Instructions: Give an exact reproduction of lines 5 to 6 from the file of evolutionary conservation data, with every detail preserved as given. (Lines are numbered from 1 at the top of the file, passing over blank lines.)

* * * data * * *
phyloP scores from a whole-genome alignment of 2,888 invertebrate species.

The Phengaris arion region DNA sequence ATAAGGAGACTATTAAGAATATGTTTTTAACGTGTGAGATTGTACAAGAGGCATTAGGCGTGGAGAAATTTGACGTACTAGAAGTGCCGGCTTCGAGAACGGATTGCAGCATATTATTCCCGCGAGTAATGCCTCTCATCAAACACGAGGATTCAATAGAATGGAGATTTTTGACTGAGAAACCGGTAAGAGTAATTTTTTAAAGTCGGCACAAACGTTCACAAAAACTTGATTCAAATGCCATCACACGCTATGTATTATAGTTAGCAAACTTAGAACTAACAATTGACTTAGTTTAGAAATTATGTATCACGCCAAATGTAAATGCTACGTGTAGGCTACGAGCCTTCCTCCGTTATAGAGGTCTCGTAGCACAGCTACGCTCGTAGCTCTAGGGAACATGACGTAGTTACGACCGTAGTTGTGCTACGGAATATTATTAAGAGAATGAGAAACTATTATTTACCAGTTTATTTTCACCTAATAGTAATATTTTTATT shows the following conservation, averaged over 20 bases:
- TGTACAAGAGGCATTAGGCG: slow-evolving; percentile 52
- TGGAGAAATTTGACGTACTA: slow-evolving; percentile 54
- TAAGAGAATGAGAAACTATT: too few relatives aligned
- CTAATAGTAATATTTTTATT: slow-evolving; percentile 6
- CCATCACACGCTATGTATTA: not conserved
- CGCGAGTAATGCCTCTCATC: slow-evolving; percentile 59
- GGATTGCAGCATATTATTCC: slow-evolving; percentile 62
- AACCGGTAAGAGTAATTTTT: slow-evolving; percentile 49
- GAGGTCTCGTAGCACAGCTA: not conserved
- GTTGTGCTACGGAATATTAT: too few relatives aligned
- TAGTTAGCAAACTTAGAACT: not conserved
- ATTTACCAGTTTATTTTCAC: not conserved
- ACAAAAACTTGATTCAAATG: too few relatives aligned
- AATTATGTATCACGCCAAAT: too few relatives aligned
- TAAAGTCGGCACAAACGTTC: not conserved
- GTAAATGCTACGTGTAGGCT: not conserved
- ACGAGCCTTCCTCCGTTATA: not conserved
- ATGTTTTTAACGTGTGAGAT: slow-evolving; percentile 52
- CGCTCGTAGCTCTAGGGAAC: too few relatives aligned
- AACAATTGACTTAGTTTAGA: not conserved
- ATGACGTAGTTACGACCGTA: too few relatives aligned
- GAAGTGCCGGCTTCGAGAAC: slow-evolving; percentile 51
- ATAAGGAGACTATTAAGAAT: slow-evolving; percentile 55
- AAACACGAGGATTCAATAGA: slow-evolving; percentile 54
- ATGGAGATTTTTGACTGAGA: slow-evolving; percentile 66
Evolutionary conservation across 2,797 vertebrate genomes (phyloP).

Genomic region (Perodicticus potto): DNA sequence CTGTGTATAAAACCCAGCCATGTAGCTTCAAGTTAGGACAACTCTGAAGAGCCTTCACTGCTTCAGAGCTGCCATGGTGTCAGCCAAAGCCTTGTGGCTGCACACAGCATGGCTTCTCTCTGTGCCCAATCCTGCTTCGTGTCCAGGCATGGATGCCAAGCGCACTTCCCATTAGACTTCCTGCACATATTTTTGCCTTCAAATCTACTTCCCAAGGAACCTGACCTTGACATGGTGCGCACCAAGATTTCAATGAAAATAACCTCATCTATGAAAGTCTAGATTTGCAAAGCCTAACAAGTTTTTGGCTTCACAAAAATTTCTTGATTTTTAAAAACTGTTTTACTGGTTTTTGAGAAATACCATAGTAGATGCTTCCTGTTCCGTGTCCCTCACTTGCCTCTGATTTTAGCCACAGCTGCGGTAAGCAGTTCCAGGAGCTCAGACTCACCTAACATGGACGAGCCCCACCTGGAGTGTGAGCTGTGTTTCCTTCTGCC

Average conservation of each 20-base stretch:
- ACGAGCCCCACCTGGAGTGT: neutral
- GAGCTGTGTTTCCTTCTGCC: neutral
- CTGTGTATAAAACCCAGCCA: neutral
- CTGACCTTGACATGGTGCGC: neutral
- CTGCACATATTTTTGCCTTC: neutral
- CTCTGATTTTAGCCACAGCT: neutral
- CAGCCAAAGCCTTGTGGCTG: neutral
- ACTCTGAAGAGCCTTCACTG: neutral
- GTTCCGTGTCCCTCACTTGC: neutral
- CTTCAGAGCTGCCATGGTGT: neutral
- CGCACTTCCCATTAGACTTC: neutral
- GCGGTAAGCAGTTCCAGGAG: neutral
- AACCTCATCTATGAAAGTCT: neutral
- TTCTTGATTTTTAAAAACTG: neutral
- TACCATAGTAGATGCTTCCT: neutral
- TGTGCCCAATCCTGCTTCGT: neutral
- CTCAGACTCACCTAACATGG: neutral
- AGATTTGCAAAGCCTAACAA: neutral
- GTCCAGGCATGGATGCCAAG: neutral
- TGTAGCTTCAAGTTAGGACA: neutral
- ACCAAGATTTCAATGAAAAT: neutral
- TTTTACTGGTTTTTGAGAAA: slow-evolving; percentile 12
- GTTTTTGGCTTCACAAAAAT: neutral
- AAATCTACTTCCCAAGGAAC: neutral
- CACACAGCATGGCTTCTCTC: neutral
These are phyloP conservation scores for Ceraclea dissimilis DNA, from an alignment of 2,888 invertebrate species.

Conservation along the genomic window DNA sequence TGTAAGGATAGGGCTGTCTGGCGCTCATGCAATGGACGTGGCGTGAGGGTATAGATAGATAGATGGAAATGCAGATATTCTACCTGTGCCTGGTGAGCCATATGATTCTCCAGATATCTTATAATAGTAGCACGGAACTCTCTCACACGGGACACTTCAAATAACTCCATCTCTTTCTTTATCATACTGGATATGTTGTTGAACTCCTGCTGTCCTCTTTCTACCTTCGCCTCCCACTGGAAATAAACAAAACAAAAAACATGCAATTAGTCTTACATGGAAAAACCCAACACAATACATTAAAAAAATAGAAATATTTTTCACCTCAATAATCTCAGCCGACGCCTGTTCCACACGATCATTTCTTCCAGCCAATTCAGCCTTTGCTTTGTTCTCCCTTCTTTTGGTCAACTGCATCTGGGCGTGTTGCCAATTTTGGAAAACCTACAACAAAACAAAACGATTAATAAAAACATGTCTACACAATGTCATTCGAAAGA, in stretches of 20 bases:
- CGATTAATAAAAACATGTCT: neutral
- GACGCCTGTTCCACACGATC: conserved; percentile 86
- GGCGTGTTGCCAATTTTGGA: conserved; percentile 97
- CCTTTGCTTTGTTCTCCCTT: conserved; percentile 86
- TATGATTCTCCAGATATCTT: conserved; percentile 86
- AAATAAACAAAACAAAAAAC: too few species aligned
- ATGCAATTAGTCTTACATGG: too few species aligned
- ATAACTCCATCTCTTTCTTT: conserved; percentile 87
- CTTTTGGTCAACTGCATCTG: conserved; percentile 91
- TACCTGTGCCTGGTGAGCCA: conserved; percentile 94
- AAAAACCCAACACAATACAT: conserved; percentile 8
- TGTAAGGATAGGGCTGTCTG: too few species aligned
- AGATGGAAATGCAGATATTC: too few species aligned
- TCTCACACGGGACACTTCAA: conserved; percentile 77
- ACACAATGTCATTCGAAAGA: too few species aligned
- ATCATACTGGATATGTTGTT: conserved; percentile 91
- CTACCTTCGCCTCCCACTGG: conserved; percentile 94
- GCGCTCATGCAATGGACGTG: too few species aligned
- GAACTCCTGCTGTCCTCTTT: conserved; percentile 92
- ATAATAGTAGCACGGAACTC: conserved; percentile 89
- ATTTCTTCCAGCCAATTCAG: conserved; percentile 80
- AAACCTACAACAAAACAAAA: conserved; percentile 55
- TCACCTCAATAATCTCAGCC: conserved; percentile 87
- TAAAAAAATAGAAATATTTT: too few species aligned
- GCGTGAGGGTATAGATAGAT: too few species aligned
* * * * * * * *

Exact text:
- TAAGAGAATGAGAAACTATT: too few relatives aligned
- CTAATAGTAATATTTTTATT: slow-evolving; percentile 6